Great in ambition, albeit modest in achievement, Yesterday sets for itself the apparently impossible task of making an out-of-this-world idea – what things would be like if almost no one remembered the Beatles – immediately interesting and applicable to the ordinary life of the everyday.

The story opens on an amateur musician circling the drain of failure who gets hit by a bus at the precise moment the world around him changes. He wakes up in the hospital to find most everything as it was, except that no one else seems to remember Coca Cola or certain other popular cultural phenomena – most pertinent among these, the music of the Fab Four.

When he grasps that he has the opportunity to introduce humanity to what he remembers was one of its most wildly successful pop musical repertoires, his fame and fortune would seem to be made. The penny drops, and shortly after, “his” first few singles, and with these, monetary prospects in the millions.

The story that follows strikes all the right notes: jubilant “re-”discoveries of classic hits, cold sweats following close shaves of nearly getting outed, tensions attendant upon flying high or keeping hold of one’s roots. The music is great, the girl is beautiful, and the several tongue-in-cheek cameos by Ed Sheeran make for good fun.

Somehow, however, a film that would seem to have everything going for it does not seem quite certain of where it is going.

Is it a homage to the greatness of the Beatles and how the world is better for their songs, regardless of who sings them? A lesson about the cost of dishonesty, if not in every case professionally then certainly personally? A testimony to the beautiful solidity of everyday affections, as against the beautiful ephemerality of renown?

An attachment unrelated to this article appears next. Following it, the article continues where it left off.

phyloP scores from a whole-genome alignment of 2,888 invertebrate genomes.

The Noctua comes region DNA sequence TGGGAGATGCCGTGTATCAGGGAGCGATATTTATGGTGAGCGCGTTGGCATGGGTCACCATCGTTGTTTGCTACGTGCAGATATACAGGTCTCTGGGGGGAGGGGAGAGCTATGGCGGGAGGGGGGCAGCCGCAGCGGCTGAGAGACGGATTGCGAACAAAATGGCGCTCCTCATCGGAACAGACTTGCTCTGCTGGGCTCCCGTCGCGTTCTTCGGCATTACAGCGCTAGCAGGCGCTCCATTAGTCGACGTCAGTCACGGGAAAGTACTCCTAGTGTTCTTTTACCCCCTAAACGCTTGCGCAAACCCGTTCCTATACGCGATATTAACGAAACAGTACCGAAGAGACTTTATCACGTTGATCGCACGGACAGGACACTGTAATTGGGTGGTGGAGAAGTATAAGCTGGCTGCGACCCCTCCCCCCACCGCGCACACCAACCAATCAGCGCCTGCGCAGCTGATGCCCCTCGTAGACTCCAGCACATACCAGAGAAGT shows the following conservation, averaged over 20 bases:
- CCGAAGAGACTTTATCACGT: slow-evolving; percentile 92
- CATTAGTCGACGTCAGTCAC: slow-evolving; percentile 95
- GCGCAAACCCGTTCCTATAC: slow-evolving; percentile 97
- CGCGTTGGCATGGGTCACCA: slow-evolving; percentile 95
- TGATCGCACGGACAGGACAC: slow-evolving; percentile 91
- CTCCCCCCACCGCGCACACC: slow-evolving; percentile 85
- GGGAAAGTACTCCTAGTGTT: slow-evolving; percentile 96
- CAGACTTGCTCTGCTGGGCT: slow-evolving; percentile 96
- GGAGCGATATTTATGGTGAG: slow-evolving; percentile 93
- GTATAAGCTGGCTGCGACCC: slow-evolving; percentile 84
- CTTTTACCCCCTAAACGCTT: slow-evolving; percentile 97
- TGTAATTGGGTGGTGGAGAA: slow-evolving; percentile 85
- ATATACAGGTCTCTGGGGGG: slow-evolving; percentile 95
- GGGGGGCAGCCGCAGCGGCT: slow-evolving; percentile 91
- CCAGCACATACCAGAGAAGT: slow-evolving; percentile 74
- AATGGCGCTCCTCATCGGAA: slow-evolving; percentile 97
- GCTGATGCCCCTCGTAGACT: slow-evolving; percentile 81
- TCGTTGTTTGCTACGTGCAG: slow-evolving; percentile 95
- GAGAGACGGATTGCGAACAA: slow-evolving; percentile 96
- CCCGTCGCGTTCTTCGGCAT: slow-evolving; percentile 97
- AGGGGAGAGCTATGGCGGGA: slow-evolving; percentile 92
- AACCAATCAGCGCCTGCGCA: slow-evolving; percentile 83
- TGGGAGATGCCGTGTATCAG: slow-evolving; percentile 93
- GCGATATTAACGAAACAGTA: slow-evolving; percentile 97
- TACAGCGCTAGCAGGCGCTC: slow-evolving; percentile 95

Each of these themes and more get a nod. While the result is engaging enough to prevent any nodding in the audience, it is not quite punchy, accomplished, or imaginative enough to rise to the level of its central grand idea.

Relevant in this connection, perhaps, is a moment when the protagonist slips in amongst his plagiarized demos an original song of his own. This ends up the only single of the bunch that his evisceratingly direct-speaking Los Angeles agent – played with panache by a characteristically offbeat Kate McKinnon – chooses to axe. It is his only song she hates, she tells him, but it is also not interesting enough to warrant another listen to figure out why.

Certainly too strong a censure for the film as a whole, it nonetheless remains vaguely curious how a film so saturated by successful art almost certainly does not merit the same accolade itself.

Part of the explanation, perhaps, might be one of the pitfalls intrinsic to the high-concept story. Somehow, it must remain true to its original brilliantly bold and counterfactual idea while also inducting its viewers into insights that are perennially true and pertinent to all.

A fitting tribute, perhaps, to the humble and often thankless task of admiring and channelling another’s genius, Yesterday does well to launch us into the stratosphere of the Beatles’ celestially joyful music, but in the end may not itself achieve success for failing to bring us back to earth.